The Navy meets all costs of this training, which is usually concluded within the first four years of a Marine Technician’s career.

As your career progresses, further opportunities for specialist training and higher education becomes available to you.

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Salary and benefits

Careers in the Navy are well-rewarded, as well as being diverse and exciting. As you become more experienced and move up through the ranks, gaining additional skills and qualifications, you will see your salary rise accordingly.




Starting Trade Training


Trade Qualified

Benefits and allowances

There are many additional benefits to being in the Defence Force, that will make your money go further.

For example, on top of your basic salary you can expect ‘Military Factor’. This provides you with significant extra financial rewards because of the commitment you’ve made to serve your country.

Free medical and dental

Access to subsidised equipment on base

Subsidised food on base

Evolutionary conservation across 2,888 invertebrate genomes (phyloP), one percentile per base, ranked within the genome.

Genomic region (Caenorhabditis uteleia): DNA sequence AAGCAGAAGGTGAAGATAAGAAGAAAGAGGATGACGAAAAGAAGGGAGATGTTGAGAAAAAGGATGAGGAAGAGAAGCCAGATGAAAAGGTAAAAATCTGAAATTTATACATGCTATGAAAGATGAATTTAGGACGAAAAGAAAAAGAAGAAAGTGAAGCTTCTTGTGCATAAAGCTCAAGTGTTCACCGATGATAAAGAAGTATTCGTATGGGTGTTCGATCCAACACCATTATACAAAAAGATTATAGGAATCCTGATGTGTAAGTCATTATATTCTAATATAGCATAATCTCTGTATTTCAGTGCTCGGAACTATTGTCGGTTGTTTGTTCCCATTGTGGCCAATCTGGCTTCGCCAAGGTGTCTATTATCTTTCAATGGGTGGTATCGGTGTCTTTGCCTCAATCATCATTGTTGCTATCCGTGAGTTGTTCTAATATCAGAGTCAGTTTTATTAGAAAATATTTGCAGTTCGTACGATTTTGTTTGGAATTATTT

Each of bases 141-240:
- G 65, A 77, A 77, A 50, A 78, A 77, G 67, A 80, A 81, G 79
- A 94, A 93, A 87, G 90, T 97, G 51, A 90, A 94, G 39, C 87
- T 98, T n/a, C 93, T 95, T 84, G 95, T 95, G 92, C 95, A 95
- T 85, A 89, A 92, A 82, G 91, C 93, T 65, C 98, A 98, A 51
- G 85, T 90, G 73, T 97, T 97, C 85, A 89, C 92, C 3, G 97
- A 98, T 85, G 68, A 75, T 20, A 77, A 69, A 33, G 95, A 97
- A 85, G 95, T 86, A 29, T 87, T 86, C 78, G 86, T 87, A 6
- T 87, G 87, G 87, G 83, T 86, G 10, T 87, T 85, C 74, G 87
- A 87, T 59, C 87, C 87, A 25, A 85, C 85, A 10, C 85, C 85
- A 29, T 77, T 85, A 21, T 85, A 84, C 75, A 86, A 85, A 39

Competitive superannuation, up to 4% with KiwiSaver

Sponsored tertiary study programmes at all levels

Entry requirements



Fitness and Medical


Period of Service

  • Be a minimum of 17 years of age upon entry.
  • Be free of any criminal convictions.
  • Must pass the Navy swim test, conducted wearing overalls and gym shoes:
    • Swim of 50 metres and, on completion,
    • Remain afloat unaided by treading water for three minutes.

You must have achieved NCEA level 1 with a minimum of 12 credits in level 1 Science.

Find out more about the NCEA levels and certificate requirements

 It should be noted that as you will be a Marine Technician in either Propulsion or Electrical specialisation, the academic courses and unit standards that you will be required to successfully pass, are largely physics/maths based and consist of a number of Level 2 to Level 4 Unit Standards. Hence, if you have completed maths and some physics as part of your science credits (eg mechanics, electricity etc), this will go a long way to help you with your navy academic studies.

  • You must be medically fit for service.
  • Colour perception restrictions may apply.

There are strict citizenship and security requirements to gain the Confidential security clearance required for this trade. You must be free of any criminal convictions.

Find out if you’re eligible here.


There may be a return of service period for this trade.

Please contact our 0800 number or talk to your Candidate Experience Facilitator for more information.